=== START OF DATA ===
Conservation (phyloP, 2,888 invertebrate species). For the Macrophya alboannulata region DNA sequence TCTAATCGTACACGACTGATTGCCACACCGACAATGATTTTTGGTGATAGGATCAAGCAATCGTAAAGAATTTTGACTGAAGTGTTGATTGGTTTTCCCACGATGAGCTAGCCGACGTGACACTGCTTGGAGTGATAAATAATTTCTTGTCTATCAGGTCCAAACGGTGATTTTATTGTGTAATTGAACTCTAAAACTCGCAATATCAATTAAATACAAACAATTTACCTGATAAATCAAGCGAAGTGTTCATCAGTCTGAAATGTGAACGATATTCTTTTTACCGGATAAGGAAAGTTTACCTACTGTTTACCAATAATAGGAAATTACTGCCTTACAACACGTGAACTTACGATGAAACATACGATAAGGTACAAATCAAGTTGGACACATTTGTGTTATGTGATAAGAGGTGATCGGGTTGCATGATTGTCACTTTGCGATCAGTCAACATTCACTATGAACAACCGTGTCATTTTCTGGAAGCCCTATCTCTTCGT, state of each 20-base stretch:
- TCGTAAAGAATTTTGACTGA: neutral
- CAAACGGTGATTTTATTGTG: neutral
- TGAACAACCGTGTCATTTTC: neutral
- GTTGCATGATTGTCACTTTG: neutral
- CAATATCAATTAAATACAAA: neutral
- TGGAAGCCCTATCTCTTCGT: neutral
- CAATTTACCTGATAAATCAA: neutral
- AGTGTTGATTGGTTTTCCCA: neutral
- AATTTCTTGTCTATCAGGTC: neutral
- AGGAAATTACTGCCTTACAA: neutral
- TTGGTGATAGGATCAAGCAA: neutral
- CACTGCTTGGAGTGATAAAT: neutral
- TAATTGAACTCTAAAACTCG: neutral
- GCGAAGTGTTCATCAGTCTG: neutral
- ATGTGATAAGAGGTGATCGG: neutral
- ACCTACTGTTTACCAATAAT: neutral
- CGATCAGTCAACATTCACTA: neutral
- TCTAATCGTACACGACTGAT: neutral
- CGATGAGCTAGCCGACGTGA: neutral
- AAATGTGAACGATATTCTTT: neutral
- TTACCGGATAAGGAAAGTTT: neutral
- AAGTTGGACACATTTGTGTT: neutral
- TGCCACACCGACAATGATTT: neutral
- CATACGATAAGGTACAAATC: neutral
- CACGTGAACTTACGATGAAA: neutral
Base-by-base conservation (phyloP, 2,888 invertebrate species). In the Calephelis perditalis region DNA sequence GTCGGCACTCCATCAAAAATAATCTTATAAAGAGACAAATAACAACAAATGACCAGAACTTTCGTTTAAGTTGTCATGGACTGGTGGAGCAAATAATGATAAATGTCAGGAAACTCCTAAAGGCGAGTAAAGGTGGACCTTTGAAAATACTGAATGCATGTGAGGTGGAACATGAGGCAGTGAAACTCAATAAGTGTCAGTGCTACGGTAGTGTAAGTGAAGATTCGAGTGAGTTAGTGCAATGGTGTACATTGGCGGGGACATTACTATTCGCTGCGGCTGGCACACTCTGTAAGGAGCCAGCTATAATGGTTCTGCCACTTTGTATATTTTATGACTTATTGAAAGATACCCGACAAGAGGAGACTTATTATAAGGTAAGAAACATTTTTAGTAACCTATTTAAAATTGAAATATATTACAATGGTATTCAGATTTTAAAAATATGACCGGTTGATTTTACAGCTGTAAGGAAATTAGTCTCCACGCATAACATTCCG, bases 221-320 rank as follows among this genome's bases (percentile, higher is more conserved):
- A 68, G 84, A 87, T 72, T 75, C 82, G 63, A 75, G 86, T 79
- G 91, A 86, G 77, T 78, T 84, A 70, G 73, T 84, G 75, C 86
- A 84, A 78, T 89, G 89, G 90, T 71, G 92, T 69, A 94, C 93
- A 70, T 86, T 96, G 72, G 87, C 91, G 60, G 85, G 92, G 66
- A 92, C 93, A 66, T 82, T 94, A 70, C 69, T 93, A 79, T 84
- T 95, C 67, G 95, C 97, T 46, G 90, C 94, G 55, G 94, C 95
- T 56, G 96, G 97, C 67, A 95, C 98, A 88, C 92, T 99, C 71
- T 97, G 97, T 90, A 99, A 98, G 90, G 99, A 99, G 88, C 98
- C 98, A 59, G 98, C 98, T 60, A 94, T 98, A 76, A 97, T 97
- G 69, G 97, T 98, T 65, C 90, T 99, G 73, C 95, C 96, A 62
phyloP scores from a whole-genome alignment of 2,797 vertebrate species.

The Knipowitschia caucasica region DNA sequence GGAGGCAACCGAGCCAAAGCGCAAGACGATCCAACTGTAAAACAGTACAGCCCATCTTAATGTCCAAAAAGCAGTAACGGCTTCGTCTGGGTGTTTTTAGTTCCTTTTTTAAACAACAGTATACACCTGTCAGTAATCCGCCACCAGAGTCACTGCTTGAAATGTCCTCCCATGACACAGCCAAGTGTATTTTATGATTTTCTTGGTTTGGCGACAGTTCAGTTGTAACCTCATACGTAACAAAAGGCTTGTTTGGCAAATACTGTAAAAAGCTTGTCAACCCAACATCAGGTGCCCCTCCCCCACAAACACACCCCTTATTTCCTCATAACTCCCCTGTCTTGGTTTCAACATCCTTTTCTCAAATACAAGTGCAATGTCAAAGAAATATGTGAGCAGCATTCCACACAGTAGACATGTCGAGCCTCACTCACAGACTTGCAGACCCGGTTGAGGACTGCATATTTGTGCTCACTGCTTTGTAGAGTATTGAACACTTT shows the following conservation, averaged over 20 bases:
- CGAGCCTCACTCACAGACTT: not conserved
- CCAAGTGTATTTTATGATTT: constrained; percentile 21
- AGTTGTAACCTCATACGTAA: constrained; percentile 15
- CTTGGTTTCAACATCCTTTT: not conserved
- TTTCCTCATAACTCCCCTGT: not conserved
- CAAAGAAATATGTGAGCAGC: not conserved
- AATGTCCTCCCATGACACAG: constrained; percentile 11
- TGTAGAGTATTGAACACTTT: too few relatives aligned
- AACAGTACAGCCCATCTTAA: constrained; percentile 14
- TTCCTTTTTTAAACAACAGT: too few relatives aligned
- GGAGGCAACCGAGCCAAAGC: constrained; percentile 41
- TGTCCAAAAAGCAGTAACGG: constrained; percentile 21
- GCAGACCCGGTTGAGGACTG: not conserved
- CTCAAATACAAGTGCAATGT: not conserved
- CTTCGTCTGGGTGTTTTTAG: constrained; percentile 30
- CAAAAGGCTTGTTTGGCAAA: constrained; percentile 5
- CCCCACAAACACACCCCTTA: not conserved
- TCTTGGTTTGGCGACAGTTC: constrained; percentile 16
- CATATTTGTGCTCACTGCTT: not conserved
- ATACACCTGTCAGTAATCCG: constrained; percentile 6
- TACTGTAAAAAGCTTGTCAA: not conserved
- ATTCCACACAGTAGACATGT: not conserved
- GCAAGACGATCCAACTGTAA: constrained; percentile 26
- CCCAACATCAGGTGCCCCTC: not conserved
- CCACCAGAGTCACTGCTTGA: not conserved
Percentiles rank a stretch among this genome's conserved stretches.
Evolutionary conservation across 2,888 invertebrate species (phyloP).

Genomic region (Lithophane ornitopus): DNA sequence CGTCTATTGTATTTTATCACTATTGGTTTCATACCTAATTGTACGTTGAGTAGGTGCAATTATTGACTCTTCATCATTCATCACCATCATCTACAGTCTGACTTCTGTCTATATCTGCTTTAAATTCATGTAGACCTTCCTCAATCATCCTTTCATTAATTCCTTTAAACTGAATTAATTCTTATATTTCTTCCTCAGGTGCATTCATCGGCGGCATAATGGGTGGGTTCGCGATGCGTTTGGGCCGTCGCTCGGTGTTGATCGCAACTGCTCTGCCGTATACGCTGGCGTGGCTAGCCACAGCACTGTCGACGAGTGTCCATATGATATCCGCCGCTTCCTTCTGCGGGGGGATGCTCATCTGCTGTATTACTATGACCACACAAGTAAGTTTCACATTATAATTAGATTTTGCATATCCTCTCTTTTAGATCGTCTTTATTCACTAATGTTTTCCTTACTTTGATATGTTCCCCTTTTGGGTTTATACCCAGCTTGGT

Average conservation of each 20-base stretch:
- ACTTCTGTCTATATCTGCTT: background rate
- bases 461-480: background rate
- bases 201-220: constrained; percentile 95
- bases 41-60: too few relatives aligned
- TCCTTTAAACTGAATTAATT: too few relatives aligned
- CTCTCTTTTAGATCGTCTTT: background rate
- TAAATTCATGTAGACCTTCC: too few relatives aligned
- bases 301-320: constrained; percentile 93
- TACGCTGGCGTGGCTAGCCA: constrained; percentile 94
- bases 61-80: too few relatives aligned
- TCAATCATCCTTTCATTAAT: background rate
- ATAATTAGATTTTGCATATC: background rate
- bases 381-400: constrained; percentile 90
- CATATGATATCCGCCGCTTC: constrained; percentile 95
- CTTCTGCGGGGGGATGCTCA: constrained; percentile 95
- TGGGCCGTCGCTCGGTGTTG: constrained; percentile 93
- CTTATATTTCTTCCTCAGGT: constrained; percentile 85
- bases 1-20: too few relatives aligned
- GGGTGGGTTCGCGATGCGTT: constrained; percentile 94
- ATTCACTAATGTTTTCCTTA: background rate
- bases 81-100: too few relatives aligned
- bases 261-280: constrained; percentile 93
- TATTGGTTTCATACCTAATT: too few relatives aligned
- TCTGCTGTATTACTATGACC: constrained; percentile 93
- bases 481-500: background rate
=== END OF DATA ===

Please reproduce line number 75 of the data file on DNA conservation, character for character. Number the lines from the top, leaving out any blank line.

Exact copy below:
- TAAATTCATGTAGACCTTCC: too few relatives aligned